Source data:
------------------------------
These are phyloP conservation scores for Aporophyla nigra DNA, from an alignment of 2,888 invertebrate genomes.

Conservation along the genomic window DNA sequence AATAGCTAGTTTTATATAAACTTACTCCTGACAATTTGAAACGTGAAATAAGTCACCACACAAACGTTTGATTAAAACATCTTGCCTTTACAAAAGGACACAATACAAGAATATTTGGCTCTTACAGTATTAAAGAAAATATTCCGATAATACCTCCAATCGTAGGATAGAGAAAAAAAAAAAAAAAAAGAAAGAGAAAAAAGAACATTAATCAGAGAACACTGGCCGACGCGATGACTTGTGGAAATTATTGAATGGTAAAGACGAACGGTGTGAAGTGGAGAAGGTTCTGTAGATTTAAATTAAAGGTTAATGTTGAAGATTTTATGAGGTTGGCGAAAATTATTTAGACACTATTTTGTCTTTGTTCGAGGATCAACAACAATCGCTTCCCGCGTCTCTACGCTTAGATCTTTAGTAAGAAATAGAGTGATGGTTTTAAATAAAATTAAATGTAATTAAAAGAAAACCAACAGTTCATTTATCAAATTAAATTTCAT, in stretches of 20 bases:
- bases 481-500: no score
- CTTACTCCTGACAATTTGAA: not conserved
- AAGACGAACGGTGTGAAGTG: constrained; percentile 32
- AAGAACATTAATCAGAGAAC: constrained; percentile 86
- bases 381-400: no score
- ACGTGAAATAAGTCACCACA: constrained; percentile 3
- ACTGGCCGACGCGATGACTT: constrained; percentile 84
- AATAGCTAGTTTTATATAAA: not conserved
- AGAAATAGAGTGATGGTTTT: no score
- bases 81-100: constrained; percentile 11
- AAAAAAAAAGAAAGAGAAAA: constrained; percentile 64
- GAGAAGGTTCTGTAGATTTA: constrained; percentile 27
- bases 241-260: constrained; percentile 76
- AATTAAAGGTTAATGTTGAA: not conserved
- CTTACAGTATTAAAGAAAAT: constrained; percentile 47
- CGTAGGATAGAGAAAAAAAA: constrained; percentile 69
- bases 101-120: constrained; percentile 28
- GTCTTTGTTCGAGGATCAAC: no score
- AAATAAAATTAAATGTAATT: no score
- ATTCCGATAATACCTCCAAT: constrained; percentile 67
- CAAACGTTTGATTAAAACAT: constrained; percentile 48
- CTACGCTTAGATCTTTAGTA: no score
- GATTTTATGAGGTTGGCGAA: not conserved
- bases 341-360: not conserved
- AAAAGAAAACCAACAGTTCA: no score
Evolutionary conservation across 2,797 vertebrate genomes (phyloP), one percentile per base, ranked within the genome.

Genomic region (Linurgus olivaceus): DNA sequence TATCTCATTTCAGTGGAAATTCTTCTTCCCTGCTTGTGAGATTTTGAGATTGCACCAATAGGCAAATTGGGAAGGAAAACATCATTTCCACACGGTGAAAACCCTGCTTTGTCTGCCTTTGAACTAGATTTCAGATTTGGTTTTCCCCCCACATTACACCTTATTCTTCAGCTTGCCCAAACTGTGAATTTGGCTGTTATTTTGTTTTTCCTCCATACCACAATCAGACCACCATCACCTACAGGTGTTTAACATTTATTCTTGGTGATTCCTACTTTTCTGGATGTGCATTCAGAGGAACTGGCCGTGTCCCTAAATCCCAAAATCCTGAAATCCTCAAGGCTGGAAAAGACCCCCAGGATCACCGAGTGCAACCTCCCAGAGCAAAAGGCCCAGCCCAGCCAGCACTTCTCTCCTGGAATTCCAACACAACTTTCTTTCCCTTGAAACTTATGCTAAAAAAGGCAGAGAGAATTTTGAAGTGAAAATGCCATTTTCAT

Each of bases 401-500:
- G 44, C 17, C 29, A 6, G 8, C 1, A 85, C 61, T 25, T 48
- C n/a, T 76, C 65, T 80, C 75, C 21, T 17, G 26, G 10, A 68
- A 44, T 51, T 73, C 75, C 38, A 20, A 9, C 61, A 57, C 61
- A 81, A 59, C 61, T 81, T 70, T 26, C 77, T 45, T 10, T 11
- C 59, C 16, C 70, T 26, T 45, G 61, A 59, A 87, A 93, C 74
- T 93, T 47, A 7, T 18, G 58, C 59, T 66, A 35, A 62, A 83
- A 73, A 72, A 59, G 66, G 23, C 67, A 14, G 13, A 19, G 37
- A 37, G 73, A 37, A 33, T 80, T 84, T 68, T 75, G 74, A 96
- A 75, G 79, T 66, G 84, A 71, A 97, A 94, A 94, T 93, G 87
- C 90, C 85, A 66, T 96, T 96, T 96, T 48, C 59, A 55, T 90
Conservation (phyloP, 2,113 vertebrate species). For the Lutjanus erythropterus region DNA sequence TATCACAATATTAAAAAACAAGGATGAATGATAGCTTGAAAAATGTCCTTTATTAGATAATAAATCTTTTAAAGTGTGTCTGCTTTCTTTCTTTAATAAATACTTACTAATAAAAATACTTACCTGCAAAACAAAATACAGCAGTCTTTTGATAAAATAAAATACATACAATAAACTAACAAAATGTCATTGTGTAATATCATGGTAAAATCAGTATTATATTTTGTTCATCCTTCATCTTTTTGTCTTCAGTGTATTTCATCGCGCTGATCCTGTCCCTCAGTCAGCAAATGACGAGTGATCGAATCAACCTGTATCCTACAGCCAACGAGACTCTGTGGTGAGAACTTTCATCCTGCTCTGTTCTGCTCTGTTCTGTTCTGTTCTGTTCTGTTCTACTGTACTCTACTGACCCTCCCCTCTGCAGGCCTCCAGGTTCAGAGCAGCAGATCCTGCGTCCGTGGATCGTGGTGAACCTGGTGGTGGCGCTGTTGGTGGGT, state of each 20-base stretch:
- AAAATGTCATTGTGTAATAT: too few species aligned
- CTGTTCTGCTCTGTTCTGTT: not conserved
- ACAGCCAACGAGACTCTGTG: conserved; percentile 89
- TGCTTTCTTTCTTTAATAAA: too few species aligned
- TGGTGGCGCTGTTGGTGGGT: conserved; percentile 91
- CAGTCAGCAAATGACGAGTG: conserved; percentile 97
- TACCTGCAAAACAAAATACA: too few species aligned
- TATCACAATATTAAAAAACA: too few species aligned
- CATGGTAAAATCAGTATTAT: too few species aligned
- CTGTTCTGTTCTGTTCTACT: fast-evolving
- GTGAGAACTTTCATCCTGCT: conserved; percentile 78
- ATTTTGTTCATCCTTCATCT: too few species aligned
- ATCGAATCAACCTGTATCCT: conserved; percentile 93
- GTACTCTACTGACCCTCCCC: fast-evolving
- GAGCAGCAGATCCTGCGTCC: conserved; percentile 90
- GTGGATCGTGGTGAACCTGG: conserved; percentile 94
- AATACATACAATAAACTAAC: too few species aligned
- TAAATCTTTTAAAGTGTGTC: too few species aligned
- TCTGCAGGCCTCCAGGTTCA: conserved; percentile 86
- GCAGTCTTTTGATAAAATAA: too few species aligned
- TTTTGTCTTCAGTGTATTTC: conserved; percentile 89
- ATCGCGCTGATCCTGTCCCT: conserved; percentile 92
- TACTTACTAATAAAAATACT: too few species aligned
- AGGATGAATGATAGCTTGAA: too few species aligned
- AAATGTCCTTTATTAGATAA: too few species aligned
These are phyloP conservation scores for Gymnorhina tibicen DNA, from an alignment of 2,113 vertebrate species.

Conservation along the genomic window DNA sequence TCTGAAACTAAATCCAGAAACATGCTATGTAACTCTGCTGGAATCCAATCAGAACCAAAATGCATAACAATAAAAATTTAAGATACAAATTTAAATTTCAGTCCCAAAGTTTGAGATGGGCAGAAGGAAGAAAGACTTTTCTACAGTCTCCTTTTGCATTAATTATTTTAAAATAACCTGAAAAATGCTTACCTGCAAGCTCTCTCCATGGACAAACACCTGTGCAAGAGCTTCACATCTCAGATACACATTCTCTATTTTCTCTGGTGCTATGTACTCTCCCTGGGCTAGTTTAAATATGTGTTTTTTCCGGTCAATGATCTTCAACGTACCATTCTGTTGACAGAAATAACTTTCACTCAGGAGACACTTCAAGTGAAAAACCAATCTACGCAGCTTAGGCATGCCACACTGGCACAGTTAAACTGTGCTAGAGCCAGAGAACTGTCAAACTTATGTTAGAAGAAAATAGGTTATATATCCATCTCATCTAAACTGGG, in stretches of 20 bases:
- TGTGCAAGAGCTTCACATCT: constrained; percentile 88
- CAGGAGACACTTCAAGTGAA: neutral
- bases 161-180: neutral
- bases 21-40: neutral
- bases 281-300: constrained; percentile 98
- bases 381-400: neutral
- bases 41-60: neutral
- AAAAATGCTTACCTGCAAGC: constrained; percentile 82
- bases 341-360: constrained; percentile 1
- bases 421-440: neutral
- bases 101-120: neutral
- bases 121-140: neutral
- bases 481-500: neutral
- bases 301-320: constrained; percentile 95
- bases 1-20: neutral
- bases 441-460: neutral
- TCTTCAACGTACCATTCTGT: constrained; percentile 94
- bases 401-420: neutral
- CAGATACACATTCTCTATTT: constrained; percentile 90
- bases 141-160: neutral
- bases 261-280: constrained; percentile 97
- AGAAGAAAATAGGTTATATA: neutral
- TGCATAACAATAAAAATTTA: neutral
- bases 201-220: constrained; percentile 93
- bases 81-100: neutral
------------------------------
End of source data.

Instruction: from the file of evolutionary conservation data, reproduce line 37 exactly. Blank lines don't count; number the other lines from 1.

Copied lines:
- A 73, A 72, A 59, G 66, G 23, C 67, A 14, G 13, A 19, G 37